In the month between those dates, we were able to record and edit 5 episodes of Design Details, negotiate our first sponsorship, set up our RSS feed, write 2 promotional blog posts, and acquire about 1,500 email addresses through a mailing list sign-up on Brian’s blog.
These are almost all things that take more time than you would expect. Give yourself plenty of prep time so you don’t have to rush things.
Learn from the Best
If you’re thinking about starting a podcast, there’s a good chance you’re already familiar with and enjoy listening to podcasts (if not, you might want to reconsider). The best way to become good at podcasting quickly is to listen to the shows you love, analyze them, and replicate the good parts.
It is not uncommon for podcasters to write up their little tricks or tips in order to help newcomers up their game — I’m certainly not the first to do so. Look for blog posts and tutorials on podcasting from prominent podcasters and you’ll likely learn a lot very quickly.
The Awkward Part: Sponsorships
Sponsors are a weird concept. Why should someone want to pay you to talk about some probably niche topic into a microphone?
Initially, we planned to just use the show to meet some of our industry heroes. It was an innocent and uncomplicated motivation that fell apart immediately. The first episode took us a combined 12 hours of work to put together. 4 hours of recording (we had to record it twice because the initial sound quality was terrible), 6 hours of editing, and another couple hours writing show notes and configuring tags.
It was obvious to us that this was unsustainable — especially without some compensation — but we had no idea where to start. We had a few friends who had done their own podcasts, but none of them had done sponsorships. We kept thinking about it and chewing on the problem for a week or so, then it fell right into our laps.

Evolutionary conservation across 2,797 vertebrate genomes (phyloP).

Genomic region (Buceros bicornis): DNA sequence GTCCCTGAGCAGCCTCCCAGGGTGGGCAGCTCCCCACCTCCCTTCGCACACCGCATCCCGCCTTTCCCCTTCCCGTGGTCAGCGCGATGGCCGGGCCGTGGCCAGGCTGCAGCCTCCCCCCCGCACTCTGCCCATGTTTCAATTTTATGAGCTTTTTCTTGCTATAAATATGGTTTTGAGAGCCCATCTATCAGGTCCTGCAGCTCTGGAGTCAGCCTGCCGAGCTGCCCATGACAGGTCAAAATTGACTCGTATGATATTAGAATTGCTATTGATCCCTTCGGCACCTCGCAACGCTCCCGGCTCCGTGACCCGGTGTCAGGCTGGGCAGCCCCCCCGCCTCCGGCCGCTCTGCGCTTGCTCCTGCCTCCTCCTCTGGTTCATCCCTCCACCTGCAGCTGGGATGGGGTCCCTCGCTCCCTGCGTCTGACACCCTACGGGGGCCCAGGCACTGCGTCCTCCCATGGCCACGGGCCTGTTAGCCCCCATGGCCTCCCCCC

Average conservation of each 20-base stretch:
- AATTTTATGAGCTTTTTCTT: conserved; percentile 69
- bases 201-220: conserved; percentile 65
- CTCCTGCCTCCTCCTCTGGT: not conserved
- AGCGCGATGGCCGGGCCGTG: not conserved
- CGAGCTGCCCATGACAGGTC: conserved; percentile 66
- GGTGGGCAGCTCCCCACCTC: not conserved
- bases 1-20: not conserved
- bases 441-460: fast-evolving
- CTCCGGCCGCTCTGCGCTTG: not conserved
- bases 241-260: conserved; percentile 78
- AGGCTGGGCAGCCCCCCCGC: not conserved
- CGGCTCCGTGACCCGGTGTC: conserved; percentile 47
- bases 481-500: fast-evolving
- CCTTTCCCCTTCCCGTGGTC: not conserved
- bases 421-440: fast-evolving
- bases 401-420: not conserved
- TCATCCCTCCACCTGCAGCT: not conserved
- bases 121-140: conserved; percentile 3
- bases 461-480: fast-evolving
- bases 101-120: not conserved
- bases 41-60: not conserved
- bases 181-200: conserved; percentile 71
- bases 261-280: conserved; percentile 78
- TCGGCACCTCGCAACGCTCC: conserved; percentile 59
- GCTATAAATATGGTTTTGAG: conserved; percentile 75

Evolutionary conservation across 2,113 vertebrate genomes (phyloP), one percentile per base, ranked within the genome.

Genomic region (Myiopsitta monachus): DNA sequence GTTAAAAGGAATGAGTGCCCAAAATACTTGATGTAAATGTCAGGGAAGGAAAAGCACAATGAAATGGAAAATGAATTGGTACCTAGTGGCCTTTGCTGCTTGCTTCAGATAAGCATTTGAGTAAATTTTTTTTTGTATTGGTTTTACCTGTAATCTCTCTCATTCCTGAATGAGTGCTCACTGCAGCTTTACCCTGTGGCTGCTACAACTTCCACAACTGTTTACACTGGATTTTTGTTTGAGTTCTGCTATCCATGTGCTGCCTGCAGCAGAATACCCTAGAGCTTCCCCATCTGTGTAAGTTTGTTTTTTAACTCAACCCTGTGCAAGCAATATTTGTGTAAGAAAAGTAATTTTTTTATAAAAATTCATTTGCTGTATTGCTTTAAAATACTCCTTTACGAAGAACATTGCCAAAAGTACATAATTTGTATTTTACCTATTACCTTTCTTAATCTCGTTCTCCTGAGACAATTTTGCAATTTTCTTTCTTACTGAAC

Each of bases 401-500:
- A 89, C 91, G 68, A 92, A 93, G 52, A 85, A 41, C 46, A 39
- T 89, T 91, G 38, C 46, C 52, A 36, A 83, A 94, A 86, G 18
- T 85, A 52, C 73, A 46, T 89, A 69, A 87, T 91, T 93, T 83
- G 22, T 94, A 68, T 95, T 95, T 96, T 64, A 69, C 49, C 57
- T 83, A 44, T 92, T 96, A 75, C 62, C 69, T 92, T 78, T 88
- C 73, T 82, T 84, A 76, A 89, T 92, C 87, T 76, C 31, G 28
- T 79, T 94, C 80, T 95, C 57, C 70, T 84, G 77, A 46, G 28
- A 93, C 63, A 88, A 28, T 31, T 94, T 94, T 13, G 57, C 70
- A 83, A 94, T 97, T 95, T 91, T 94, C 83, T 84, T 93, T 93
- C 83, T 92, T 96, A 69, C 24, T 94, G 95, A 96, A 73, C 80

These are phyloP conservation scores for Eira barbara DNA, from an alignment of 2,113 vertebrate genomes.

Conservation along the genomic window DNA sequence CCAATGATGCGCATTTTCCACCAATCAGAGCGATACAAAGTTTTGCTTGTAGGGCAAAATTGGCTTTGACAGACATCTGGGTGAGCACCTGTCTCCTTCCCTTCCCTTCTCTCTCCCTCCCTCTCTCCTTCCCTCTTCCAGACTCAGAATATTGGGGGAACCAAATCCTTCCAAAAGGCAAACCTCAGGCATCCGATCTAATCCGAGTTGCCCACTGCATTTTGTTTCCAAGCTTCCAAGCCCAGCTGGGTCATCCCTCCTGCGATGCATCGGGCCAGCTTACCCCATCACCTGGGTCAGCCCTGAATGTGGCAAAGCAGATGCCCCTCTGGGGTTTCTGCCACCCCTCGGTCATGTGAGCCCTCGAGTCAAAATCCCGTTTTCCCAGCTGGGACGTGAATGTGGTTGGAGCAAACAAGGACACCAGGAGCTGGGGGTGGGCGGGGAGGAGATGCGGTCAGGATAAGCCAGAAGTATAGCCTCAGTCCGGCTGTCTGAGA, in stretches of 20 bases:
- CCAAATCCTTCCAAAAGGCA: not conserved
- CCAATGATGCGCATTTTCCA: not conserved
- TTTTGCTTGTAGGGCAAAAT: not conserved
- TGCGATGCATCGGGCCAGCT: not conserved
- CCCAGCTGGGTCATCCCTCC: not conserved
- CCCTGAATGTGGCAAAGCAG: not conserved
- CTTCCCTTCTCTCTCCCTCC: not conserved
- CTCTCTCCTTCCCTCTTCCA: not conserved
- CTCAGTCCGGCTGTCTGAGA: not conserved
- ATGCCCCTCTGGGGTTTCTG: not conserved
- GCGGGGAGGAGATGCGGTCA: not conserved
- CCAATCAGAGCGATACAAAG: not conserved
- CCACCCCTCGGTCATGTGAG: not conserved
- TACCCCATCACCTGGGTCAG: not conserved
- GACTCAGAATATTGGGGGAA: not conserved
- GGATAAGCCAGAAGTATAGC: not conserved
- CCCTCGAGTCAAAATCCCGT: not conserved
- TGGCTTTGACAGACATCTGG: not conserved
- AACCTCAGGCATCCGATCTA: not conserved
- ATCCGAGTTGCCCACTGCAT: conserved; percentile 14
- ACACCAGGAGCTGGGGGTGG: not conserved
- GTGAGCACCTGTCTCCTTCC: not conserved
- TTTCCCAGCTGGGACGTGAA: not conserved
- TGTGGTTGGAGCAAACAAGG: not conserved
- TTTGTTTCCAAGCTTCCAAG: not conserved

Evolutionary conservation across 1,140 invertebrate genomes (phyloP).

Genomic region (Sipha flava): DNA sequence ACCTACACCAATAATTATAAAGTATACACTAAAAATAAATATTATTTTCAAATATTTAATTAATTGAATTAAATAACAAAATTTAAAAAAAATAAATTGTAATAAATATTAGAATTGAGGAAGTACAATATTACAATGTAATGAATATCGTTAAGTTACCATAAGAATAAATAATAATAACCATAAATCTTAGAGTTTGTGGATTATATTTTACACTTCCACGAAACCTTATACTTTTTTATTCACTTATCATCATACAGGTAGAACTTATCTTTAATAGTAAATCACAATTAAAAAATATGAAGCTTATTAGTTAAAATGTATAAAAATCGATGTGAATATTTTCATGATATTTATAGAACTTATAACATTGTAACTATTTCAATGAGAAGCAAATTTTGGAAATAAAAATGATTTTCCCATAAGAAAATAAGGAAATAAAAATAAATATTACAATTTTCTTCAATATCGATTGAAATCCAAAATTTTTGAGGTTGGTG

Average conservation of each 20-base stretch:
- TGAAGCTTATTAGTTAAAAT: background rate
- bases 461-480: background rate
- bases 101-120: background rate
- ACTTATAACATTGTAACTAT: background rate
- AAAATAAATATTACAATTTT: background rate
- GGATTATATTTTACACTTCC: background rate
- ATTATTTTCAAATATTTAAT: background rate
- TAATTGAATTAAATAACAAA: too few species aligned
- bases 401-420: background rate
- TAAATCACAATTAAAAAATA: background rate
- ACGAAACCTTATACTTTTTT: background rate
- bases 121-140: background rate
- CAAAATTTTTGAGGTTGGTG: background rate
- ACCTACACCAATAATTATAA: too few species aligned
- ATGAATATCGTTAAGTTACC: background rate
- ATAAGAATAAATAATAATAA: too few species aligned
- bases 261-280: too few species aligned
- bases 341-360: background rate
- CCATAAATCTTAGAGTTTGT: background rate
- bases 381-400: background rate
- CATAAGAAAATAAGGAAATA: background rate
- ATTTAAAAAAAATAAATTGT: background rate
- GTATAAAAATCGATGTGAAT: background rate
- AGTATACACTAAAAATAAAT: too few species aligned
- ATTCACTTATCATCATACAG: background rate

Brian and I went to a Dribbble meetup at Weebly. We got a little tipsy and were already overexcited about the idea, so we just started talking about the show to anyone who would listen. One of those people was Weebly’s own Dan Veltri. I half-jokingly pitched him on the idea of sponsoring the show because “Hey! Your competitors sponsor tons of shows… Weebly should too!” I spewed some obnoxious numbers that I half-remembered from ATP’s old sponsorship page and he handed me his card and said to shoot him an email about it.
This part was tricky until we lucked into EntrepreneurOnFire’s Podcast guide which has a whole section dedicated to sponsorships.
We quoted EOF’s pre-roll and mid-roll numbers to sponsors verbatim. We estimated that we could get 5,000 listens per episode in 6 weeks based on Design Details’ site traffic, our mailing list, and our guests’ Twitter followers.
Suddenly, we were in business.
You will be bad at podcasting at first.
This will extend to your first ad reads. You will get critical feedback from sponsors.
Take that feedback and adjust accordingly.
Just be sure you put in your sponsor contract that you have editorial control over sponsorship content. That ensures that you’re not on the hook if they’re dissatisfied at how it sounds. It does not ensure that they will stick with you if you fail to get them the return on investment that they need to justify another sponsorship.
Do whatever you can to get them that ROI. Don’t be afraid to share your promo code or special link with friends and family. Every visit and purchase counts.